Economic Personalism.  When you purchase a copy of Economic Personalism: Property, Power and Justice for Every Person, be sure you post a review after you’ve read it.  It is available on both Amazon and Barnes and Noble at the cover price of $10 per copy.  You can also download the free copy in .pdf available from the CESJ website.  If you’d like to order in bulk (i.e., ten or more copies) at the wholesale price, send an email to for details.  CESJ members get a $2 rebate per copy on submission of proof of purchase.  Wholesale case lots of 52 copies are available at $350, plus shipping (whole case lots ONLY).  Prices are in U.S. dollars.

• Sensus Fidelium Videos, Update.  CESJ’s series of videos for Sensus Fidelium are doing very well, with over 155,000 total views.  The latest Sensus Fidelium video is “The Five Levers of Change.”  The video is part of the series on the book, Economic Personalism.  The latest completed series on “the Great Reset” can be found on the “Playlist” for the series.  The previous series of sixteen videos on socialism is available by clicking on the link: “Socialism, Modernism, and the New Age,” along with some book reviews and other selected topics.  For “interfaith” presentations to a Catholic audience they’ve proved to be popular, edging up to 150,000 views to date.  They aren’t really “Just Third Way videos,” but they do incorporate a Just Third Way perspective.  You can access the playlist for the entire series  The point of the videos is to explain how socialism and socialist assumptions got such a stranglehold on the understanding of the role of the State and thus the interpretation of Catholic social teaching, and even the way non-Catholics and even non-Christians understand the roles of Church, State, and Family, and the human person’s place in society.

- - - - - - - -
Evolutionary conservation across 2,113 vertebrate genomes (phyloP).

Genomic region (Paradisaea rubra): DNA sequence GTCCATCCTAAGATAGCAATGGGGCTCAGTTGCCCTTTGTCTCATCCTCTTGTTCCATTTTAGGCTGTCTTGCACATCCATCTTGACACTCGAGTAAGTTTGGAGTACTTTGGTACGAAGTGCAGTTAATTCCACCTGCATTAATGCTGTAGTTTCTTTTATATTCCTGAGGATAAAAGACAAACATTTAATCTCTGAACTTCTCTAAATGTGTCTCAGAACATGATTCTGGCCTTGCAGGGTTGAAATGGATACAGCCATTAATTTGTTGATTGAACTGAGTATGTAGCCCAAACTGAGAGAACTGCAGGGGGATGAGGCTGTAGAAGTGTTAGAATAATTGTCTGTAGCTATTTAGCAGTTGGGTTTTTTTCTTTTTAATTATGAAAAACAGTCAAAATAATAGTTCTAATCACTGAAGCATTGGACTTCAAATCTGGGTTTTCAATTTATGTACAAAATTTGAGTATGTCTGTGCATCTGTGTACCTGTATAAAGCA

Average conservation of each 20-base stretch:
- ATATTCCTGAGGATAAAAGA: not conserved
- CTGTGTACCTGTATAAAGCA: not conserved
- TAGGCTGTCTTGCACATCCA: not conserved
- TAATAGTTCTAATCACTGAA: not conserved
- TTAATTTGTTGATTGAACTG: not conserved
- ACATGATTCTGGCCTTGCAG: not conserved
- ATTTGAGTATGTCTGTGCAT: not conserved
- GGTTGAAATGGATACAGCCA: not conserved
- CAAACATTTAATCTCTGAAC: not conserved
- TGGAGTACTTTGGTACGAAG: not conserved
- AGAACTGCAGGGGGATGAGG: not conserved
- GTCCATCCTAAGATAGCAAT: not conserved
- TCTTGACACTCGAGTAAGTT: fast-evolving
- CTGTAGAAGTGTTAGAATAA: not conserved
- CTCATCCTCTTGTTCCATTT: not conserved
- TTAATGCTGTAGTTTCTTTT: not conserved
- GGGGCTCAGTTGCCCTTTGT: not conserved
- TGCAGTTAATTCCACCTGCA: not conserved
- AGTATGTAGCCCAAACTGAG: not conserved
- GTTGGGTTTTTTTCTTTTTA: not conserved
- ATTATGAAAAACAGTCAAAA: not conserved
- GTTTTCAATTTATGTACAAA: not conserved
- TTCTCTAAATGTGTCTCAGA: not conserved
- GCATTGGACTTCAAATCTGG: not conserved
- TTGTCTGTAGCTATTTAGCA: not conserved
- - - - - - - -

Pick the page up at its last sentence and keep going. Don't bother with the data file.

Shop online and support CESJ’s work! Did you know that by making your purchases through the Amazon Smile program, Amazon will make a contribution to CESJ? Here’s how: First, go to  Next, sign in to your Amazon account.  (If you don’t have an account with Amazon, you can create one by clicking on the tiny little link below the “Sign in using our secure server” button.)  Once you have signed into your account, you need to select CESJ as your charity — and you have to be careful to do it exactly this way: in the space provided for “Or select your own charitable organization” type “Center for Economic and Social Justice Arlington.”  If you type anything else, you will either get no results or more than you want to sift through.  Once you’ve typed (or copied and pasted) “Center for Economic and Social Justice Arlington” into the space provided, hit “Select” — and you will be taken to the Amazon shopping site, all ready to go.

Blog Readership.  We have had visitors from 32 different countries and 33 states and provinces in the United States and Canada to this blog over the past week. Most visitors are from the United States, the Philippines, Canada, the United Kingdom, and Italy.  The most popular postings this past week in descending order were “News from the Network, Vol. 14, No. 44,” “JTW Podcast: (Not So) Secrets of the Fed,” “‘Inequality is the Root of All Social Evil’,” “Social Justice IV: The Characteristics of Social Justice,” and “What is ‘Social Justice’?

Those are the happenings for this week, at least those that we know about.  If you have an accomplishment that you think should be listed, send us a note about it at mgreaney [at] cesj [dot] org, and we’ll see that it gets into the next “issue.”  Due to imprudent language on the part of some commentators, we removed temptation and disabled comments.